FNA 2003, Gould 1988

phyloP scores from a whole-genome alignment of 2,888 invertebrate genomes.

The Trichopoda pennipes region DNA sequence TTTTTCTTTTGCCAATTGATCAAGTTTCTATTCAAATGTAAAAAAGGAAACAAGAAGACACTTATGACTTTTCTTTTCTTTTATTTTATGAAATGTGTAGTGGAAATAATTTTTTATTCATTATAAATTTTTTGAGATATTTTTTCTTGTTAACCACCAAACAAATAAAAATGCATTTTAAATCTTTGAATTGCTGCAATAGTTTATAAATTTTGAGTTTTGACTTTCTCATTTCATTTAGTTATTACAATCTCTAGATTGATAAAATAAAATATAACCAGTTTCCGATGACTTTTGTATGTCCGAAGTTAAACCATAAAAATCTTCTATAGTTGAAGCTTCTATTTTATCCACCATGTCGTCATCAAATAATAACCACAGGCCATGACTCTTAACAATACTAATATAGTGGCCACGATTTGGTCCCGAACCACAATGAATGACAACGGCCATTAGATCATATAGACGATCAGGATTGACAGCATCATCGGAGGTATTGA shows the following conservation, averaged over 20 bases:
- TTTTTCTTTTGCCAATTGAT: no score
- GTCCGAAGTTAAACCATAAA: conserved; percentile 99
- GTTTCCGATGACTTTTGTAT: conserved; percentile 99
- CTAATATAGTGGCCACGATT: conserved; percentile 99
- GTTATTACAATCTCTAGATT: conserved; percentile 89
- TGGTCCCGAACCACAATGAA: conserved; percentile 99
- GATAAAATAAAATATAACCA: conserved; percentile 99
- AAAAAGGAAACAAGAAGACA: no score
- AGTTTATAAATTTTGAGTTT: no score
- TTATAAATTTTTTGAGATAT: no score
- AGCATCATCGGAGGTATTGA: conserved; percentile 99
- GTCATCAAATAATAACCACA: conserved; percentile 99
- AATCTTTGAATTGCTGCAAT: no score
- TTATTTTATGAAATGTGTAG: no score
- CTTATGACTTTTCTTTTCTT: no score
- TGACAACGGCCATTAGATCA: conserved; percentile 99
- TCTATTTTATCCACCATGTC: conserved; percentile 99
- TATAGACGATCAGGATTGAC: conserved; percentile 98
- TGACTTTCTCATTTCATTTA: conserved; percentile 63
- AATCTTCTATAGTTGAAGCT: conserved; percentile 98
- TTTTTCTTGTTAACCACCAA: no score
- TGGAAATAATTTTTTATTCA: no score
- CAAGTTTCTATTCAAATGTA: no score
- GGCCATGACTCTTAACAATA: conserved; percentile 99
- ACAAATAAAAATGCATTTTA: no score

Common Name: low woollygrass Duration: Perennial Nativity: Native Lifeform: Graminoid General: Dwarf, tufted perennial, can appear annual; numerous stems, 5-14 cm, wiry, mainly of single elongated internode bearing clustered fascicle of leaves and spikelets at apex; occasionally a fascicle bends over to the ground and takes root. Vegetative: Blades 1-5 cm long, 0.5 mm wide, involute, the margins firm and often white; ligule a low ciliate fringe less than 0.5 mm long; sheath open, striate, the margins ciliate; collar glabrous except for long marginal hairs. Inflorescence: Compact and dense, capitate clusters of sessile or short-pediceled spikelets, exceeded in length by subtending leaf blades; spikelets 7-13 mm long, 6-12 flowered, glumes subequal, acuminate, scarious, with a green midvein, as long as the spikelet but spreading; glumes and lemmas papery, sometimes purple-tinged; lemmas 3-5 mm, densely pilose with long hairs on each of the 3 green veins, tip deeply 2-lobed with stout awn 1-2 mm long between lobes. Ecology: Dry, rocky slopes and flats below 6,000 ft (1829 m); flowers summer and fall. Distribution: c to s CA, east to c CO, south through most of AZ, NM, w TX; south to c MEX. Notes: Dasyochloa is a monotypic genus (one species) endemic to North America. It is especially common and can be a dominant in southwest deserts. It is a fairly distinct dwarf bunchgrass to 15 cm tall, often with long, stiff, sometimes arching runners producing new plants, sometimes in mid air; the densely packed panicles are subtended by leafy bracts and spikelets are dense with hairs which can appear to be bursting from inflorescences. The tufts of hairs can give the tops of plants a white, snowy appearance, especially late in the season. Early season new leaves are often covered with white cobwebby fluff which easily falls off. One of the most hardy of the small perennial grasses, it responds to very little rainfall and is often found on overgrazed or denuded soils. Munroa squarrosa has a similar dwarf tufted growth form with elevated clusters of leaves and spikelets; however, M. squarrosa lacks the wooly tufts of hairs in the spikelets, and it is annual while D. pulchella is perennial. Ethnobotany: Havasupai used a decoction of the leaves as a laxative. Etymology: Dasyochloa is from the Greek dasys, shaggy, and chloa, grass, referring to the wooly spikelets; pulchella is derived from the Latin for beautiful. Synonyms: Erioneuron puchellum, Tridens pulchellus, Triodia pulchella Editor: SBuckley 2010, FSCoburn 2014, AHazelton 2015